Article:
South Africa's ruling African National Congress has opened a major meeting aimed at preparing the party platform for elections in two years. The conference is to debate economic and social policies, but attention has been focused on political jockeying ahead of a congress later this year that will elect the head of the movement. Correspondent Scott Bobb reports from Johannesburg.
Fifteen hundred stalwarts of the African National Congress opened with song and dance a policy conference pledging to do more to fight poverty, inequality and racism.
President Thabo Mbeki in his opening speech quickly moved to quash what he called a barrage of propaganda that the congress would be sidetracked by a battle for the party leadership.
"This Policy Conference that has absolutely nothing to do with who is or will be a leader of the African National Congress," he said.
Mr. Mbeki this year completes his second term as ANC president. A half dozen party leaders have been identified as potential candidates for the job that to date has led to the presidency of the nation.
Mr. Mbeki can run for a third term as party president but is prevented by the constitution from running for a third term as president of the country.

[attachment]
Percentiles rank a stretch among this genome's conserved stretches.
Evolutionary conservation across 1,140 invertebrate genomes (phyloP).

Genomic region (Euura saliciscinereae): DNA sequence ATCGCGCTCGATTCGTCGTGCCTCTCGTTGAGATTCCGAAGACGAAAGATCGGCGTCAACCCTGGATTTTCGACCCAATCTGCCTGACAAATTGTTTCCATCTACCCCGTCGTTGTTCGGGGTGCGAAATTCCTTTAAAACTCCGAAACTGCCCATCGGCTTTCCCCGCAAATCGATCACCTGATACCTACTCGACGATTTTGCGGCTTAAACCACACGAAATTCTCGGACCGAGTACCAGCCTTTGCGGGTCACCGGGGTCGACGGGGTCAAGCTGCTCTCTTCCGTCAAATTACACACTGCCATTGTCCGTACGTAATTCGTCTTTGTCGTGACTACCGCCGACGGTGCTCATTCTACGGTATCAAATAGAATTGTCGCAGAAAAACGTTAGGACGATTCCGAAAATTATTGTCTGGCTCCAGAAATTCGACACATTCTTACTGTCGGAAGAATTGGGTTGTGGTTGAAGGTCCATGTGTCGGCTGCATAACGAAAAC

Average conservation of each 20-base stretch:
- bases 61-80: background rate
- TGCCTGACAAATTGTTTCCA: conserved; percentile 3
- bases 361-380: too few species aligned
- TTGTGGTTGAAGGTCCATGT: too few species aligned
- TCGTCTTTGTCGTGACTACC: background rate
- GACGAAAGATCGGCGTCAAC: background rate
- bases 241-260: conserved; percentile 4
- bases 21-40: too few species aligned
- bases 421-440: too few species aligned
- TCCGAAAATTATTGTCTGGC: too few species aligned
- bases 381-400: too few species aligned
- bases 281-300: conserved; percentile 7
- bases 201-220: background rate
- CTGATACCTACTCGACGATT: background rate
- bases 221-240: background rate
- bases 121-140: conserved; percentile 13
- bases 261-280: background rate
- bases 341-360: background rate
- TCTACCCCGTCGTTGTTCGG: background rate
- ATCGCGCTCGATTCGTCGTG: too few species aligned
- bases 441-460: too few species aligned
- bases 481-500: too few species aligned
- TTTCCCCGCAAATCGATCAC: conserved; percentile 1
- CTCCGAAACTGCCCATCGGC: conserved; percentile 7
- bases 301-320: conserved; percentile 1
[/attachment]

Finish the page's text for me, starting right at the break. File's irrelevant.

In his speech, the South African president reminded delegates that the primary mission of the ANC is to work for the emancipation of the black majority, working people, the poor, women, youth and the disabled.
He said in the 13 years since the end of apartheid, South Africa had made important strides in removing what he characterized as the legacy of colonialism and apartheid. But he acknowledged that much remains to be done.
"Objectively and practically, it is not possible to solve problems that have accumulated over 350 years in the mere 13 years of our democracy," he said.
South Africa under Mr. Mbeki's leadership has shown strong economic growth, created a million jobs and produced a rising black middle class. But unemployment remains high, at 25 percent, and nearly half of the population lives in poverty.
The ANC is under increasing pressure to distribute the economic gains more evenly. The pressure has strained its alliance with trade unions and the Communist party.
However, Mr. Mbeki said each group took strength from the others and predicted their alliance would survive.
"The objective reality in our country is that the National Democratic Revolution cannot succeed if it does not contain among its motive forces our country's socialist, trade union and civic movements," said Mr. Mbeki.
As the president spoke, several dozen demonstrators outside the hall reminded party delegates that the country was in the fourth week of a strike by public servants that has crippled public schools and health care centers.
The government last Friday presented its final offer and suspended negotiations. Although some unions have said they are willing to suspend the strike, others are pressing for more concessions, primarily a wage increase above the government's offer of 7.5 percent.